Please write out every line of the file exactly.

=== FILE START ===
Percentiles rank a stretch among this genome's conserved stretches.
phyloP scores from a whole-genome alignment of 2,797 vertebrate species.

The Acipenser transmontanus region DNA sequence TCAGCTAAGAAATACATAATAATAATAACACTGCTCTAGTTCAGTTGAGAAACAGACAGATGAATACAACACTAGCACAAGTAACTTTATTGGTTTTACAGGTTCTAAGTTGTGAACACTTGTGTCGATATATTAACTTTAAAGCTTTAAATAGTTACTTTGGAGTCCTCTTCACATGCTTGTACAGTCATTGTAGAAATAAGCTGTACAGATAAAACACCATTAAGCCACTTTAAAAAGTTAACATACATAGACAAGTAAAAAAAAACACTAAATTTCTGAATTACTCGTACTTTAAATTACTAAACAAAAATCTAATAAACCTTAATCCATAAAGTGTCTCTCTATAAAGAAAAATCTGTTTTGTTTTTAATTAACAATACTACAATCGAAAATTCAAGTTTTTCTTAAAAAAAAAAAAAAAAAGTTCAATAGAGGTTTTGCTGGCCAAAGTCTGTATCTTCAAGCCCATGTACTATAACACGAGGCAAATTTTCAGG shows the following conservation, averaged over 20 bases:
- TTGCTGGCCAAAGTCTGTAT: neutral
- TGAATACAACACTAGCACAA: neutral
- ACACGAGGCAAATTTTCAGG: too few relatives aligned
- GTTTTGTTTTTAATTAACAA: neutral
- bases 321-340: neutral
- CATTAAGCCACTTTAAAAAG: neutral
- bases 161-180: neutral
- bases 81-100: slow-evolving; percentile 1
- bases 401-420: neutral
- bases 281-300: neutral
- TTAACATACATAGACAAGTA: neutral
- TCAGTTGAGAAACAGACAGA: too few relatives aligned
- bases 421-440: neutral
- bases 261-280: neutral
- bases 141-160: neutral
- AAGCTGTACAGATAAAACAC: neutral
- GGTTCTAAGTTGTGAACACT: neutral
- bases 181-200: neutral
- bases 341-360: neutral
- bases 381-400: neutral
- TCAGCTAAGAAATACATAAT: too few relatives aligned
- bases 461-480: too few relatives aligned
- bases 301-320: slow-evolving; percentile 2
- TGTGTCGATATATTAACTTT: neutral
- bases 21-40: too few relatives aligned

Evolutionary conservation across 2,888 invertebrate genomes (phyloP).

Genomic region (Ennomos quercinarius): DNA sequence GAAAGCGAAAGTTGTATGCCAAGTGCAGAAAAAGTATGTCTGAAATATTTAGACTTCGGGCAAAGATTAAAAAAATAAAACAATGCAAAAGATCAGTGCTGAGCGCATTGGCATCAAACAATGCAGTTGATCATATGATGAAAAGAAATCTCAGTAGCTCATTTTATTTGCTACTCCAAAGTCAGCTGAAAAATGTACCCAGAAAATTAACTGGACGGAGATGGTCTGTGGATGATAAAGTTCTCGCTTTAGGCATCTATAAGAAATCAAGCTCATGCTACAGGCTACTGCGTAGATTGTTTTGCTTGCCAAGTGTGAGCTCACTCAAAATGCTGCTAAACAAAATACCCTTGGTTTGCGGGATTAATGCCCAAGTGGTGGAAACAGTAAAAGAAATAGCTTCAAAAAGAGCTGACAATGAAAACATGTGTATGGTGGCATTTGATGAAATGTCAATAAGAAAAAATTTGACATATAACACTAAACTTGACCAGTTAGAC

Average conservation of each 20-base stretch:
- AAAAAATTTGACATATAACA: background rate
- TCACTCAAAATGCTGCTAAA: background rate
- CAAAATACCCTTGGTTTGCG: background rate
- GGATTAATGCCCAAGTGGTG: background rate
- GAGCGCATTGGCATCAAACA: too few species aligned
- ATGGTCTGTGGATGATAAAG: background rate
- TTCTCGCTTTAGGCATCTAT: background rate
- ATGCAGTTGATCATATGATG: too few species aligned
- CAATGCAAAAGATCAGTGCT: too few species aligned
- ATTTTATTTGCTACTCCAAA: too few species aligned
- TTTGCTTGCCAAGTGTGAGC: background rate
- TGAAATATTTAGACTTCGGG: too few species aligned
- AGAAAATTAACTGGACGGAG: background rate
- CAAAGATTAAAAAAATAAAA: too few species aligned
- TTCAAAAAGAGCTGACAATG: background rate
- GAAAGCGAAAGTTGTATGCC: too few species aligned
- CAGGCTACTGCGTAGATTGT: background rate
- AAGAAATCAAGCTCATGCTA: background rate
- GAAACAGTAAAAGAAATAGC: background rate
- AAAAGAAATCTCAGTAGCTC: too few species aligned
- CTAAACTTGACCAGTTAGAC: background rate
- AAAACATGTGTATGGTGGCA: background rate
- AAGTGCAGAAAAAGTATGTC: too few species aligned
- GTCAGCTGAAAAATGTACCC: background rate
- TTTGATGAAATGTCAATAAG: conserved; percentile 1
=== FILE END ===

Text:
Percentiles rank a stretch among this genome's conserved stretches.
phyloP scores from a whole-genome alignment of 2,797 vertebrate species.

The Acipenser transmontanus region DNA sequence TCAGCTAAGAAATACATAATAATAATAACACTGCTCTAGTTCAGTTGAGAAACAGACAGATGAATACAACACTAGCACAAGTAACTTTATTGGTTTTACAGGTTCTAAGTTGTGAACACTTGTGTCGATATATTAACTTTAAAGCTTTAAATAGTTACTTTGGAGTCCTCTTCACATGCTTGTACAGTCATTGTAGAAATAAGCTGTACAGATAAAACACCATTAAGCCACTTTAAAAAGTTAACATACATAGACAAGTAAAAAAAAACACTAAATTTCTGAATTACTCGTACTTTAAATTACTAAACAAAAATCTAATAAACCTTAATCCATAAAGTGTCTCTCTATAAAGAAAAATCTGTTTTGTTTTTAATTAACAATACTACAATCGAAAATTCAAGTTTTTCTTAAAAAAAAAAAAAAAAAGTTCAATAGAGGTTTTGCTGGCCAAAGTCTGTATCTTCAAGCCCATGTACTATAACACGAGGCAAATTTTCAGG shows the following conservation, averaged over 20 bases:
- TTGCTGGCCAAAGTCTGTAT: neutral
- TGAATACAACACTAGCACAA: neutral
- ACACGAGGCAAATTTTCAGG: too few relatives aligned
- GTTTTGTTTTTAATTAACAA: neutral
- bases 321-340: neutral
- CATTAAGCCACTTTAAAAAG: neutral
- bases 161-180: neutral
- bases 81-100: slow-evolving; percentile 1
- bases 401-420: neutral
- bases 281-300: neutral
- TTAACATACATAGACAAGTA: neutral
- TCAGTTGAGAAACAGACAGA: too few relatives aligned
- bases 421-440: neutral
- bases 261-280: neutral
- bases 141-160: neutral
- AAGCTGTACAGATAAAACAC: neutral
- GGTTCTAAGTTGTGAACACT: neutral
- bases 181-200: neutral
- bases 341-360: neutral
- bases 381-400: neutral
- TCAGCTAAGAAATACATAAT: too few relatives aligned
- bases 461-480: too few relatives aligned
- bases 301-320: slow-evolving; percentile 2
- TGTGTCGATATATTAACTTT: neutral
- bases 21-40: too few relatives aligned

Evolutionary conservation across 2,888 invertebrate genomes (phyloP).

Genomic region (Ennomos quercinarius): DNA sequence GAAAGCGAAAGTTGTATGCCAAGTGCAGAAAAAGTATGTCTGAAATATTTAGACTTCGGGCAAAGATTAAAAAAATAAAACAATGCAAAAGATCAGTGCTGAGCGCATTGGCATCAAACAATGCAGTTGATCATATGATGAAAAGAAATCTCAGTAGCTCATTTTATTTGCTACTCCAAAGTCAGCTGAAAAATGTACCCAGAAAATTAACTGGACGGAGATGGTCTGTGGATGATAAAGTTCTCGCTTTAGGCATCTATAAGAAATCAAGCTCATGCTACAGGCTACTGCGTAGATTGTTTTGCTTGCCAAGTGTGAGCTCACTCAAAATGCTGCTAAACAAAATACCCTTGGTTTGCGGGATTAATGCCCAAGTGGTGGAAACAGTAAAAGAAATAGCTTCAAAAAGAGCTGACAATGAAAACATGTGTATGGTGGCATTTGATGAAATGTCAATAAGAAAAAATTTGACATATAACACTAAACTTGACCAGTTAGAC

Average conservation of each 20-base stretch:
- AAAAAATTTGACATATAACA: background rate
- TCACTCAAAATGCTGCTAAA: background rate
- CAAAATACCCTTGGTTTGCG: background rate
- GGATTAATGCCCAAGTGGTG: background rate
- GAGCGCATTGGCATCAAACA: too few species aligned
- ATGGTCTGTGGATGATAAAG: background rate
- TTCTCGCTTTAGGCATCTAT: background rate
- ATGCAGTTGATCATATGATG: too few species aligned
- CAATGCAAAAGATCAGTGCT: too few species aligned
- ATTTTATTTGCTACTCCAAA: too few species aligned
- TTTGCTTGCCAAGTGTGAGC: background rate
- TGAAATATTTAGACTTCGGG: too few species aligned
- AGAAAATTAACTGGACGGAG: background rate
- CAAAGATTAAAAAAATAAAA: too few species aligned
- TTCAAAAAGAGCTGACAATG: background rate
- GAAAGCGAAAGTTGTATGCC: too few species aligned
- CAGGCTACTGCGTAGATTGT: background rate
- AAGAAATCAAGCTCATGCTA: background rate
- GAAACAGTAAAAGAAATAGC: background rate
- AAAAGAAATCTCAGTAGCTC: too few species aligned
- CTAAACTTGACCAGTTAGAC: background rate
- AAAACATGTGTATGGTGGCA: background rate
- AAGTGCAGAAAAAGTATGTC: too few species aligned
- GTCAGCTGAAAAATGTACCC: background rate
- TTTGATGAAATGTCAATAAG: conserved; percentile 1